Q & A with Superintendent of schools

| December 8, 2009 | 0 Comments

Superintendent of schools Marty Frauenheim has more than 30 years of teaching, principal and superintendent experience in four states. She’s in her second year at the archdiocesan Catholic Schools Office.

Q Why is Catholic education important?

When you take a look at the difficult times that we’re in right now, there is probably no better investment than in the future of children, in terms of something that is really going to make a difference. Catholic education provides a wonderful opportunity for our children to be successful, to grow in their faith and to be strong citizens and future leaders. We like to think that that’s what the Catholic faith does for them.

Q What do schools mean when they talk about “Catholic identity” and how is it manifest?

We need to know who we are, who we serve and why we serve. Having a strong understanding of Catholic identity is so important. It’s really about understanding that our purpose for existence is being there for faith formation for children and their families, and the Gospel value that Jesus gave us . . . is really a Gospel of hope and joy and love.

We find that Catholic identity manifest in everything that happens in a Catholic school. . . . It’s manifest in the call to our faith formation, through liturgy, through prayer, through worship, through the Catholic traditions. It’s there through teaching and learning, our determination that every child is a child of God, and therefore the potential for every child is tapped into, and how important that is in regard to mission. It’s there in the way that learning happens, in the way that teaching happens. We see it there in our call to social justice and service. Jesus was our first teacher, and he was a servant leader. . . .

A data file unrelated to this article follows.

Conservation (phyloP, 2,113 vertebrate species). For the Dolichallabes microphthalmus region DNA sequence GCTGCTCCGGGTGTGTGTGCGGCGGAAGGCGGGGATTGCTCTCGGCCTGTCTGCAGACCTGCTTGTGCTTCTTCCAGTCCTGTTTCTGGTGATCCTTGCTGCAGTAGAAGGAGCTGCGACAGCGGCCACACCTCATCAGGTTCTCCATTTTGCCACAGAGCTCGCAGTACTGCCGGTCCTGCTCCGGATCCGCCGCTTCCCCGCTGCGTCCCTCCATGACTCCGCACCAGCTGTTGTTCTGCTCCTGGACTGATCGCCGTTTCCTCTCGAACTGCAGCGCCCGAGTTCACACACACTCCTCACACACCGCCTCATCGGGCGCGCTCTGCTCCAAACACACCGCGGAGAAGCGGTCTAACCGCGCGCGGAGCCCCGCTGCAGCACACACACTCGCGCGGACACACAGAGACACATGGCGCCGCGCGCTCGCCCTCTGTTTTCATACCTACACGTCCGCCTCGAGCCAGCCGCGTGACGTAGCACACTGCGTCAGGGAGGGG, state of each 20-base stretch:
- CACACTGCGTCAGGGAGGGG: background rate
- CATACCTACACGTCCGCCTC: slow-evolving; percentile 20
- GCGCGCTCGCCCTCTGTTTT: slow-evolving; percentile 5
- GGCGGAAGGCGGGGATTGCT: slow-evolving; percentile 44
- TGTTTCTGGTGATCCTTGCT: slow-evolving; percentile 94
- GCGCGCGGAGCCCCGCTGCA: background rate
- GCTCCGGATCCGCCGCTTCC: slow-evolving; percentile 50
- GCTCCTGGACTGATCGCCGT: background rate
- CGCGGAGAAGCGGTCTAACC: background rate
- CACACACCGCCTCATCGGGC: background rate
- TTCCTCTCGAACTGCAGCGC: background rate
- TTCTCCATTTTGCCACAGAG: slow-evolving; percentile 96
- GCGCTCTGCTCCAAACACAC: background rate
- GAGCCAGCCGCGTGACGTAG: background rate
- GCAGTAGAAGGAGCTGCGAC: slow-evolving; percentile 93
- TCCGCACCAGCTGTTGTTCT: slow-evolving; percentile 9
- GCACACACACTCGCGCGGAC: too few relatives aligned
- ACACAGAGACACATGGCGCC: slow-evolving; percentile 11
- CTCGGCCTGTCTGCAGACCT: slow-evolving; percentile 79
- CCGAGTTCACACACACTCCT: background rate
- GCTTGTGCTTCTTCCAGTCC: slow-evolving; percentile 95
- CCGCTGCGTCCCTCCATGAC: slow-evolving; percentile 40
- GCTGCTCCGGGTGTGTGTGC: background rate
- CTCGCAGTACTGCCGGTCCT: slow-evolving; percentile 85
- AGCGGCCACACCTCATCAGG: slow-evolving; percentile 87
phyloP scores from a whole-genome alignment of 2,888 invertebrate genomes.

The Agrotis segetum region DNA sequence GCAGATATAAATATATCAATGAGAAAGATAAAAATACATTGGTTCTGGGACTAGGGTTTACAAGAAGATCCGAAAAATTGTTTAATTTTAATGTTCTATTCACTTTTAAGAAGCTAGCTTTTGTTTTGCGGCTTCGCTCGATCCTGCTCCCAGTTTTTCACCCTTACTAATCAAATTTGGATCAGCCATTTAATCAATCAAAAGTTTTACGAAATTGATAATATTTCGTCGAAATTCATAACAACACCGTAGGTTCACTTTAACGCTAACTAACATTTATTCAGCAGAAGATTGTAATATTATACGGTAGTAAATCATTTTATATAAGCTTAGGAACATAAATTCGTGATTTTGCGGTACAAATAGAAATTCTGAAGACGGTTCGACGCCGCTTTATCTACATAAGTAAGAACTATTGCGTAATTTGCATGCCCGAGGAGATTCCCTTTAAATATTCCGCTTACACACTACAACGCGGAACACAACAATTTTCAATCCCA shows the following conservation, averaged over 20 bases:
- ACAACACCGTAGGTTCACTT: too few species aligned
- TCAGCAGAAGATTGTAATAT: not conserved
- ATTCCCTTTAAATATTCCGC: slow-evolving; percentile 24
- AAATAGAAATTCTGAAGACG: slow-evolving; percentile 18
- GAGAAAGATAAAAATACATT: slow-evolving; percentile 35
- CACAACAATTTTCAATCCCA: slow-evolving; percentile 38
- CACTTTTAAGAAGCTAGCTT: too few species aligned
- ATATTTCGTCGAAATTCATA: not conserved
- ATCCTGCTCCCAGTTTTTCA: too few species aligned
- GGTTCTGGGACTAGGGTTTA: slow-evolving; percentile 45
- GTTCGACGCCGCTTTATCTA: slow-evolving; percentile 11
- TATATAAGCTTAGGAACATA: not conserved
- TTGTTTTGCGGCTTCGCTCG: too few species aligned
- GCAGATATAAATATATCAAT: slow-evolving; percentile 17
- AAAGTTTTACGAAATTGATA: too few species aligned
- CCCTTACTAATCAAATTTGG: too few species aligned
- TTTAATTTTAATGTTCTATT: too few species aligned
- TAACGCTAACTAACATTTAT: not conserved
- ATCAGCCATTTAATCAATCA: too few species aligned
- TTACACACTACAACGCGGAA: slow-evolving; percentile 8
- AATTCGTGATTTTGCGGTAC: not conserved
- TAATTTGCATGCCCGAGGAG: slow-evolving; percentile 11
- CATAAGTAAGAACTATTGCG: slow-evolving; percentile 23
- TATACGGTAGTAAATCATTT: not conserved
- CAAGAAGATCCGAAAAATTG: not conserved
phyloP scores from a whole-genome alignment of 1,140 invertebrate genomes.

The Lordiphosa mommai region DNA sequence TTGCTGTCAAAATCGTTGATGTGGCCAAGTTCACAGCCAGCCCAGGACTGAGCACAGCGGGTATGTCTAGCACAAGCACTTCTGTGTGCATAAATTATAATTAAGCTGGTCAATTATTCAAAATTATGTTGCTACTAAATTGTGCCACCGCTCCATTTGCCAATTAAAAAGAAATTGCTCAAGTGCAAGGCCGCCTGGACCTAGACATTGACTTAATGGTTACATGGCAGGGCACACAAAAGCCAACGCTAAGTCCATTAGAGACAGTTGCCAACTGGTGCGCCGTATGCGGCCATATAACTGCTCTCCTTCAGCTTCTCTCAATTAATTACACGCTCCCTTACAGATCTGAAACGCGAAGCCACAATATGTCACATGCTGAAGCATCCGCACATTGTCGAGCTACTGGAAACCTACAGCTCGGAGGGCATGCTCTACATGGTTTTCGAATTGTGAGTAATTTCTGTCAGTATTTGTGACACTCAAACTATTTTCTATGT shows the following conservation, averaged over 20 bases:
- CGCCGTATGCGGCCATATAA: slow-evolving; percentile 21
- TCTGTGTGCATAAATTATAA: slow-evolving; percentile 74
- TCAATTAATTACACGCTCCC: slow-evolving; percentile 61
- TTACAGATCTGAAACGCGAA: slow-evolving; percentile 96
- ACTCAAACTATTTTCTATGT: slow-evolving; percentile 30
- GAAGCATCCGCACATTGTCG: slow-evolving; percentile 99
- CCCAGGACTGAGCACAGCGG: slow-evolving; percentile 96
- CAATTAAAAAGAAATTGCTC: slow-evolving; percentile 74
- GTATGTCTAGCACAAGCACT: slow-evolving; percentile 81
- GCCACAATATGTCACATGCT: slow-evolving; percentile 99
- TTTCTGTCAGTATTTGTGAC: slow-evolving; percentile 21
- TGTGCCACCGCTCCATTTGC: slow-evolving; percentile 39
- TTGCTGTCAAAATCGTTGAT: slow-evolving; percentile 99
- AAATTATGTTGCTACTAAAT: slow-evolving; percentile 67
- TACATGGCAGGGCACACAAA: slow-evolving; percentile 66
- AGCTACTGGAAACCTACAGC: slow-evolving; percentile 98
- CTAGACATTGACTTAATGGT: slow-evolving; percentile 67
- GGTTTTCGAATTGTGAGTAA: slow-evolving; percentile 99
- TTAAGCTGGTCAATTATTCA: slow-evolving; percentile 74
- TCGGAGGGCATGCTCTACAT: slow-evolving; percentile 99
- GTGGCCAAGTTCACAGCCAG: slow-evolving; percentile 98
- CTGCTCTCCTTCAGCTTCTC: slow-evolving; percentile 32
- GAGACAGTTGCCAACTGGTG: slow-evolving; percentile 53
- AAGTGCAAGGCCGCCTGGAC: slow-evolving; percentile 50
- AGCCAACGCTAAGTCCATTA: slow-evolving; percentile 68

It’s there in the intentional forming of community, a community of learners, a community of believers. . . .

It’s manifest in a lot of things, not just the teaching of religion. It’s manifest in how we are with one another in relationship.

Q How are Catholic schools different from private or public schools?

It’s important to understand that we are not a private school; we are a Catholic school. It’s all based on mission. What’s our mission? Our mission is the faith formation of children and their families. Part of what we are about is that evangelizing mission of the Catholic Church. . . .

It is our way to pass on that ability to have future leaders of the church be formed and transformed in the Catholic schools.

Q How do you see this lived out in our Catholic schools?

Evangelization of families really does happen as we call people and invite them into a closer relationship with God through what we do in our schools.

One story is the Jetland family. They’re at Benilde-St. Margaret’s in St. Louis Park — Jim and Mary Jetland and their children, Joe and Katie, who were students there. On Easter Vigil during Joe’s sophomore year, the whole family was received into the church.

Q What makes you proud about being in this kind of work?

We all get a sense that God has given us certain opportunities in our lives to use our gifts, and to use them where he has put us. . . . I am very humbled by the opportunity to serve here. I am very blessed to have an archbishop who is wonderful to work with, who has such a strong commitment to Catholic education and Catholic schools. . . . My team at the Catholic Schools Office is so committed to being a resource to the Catholic schools in the archdiocese. . . . That’s very humbling when you can see that you can make a difference if you are just listening to what God is asking of you.

Category: Explore the World of Catholic Education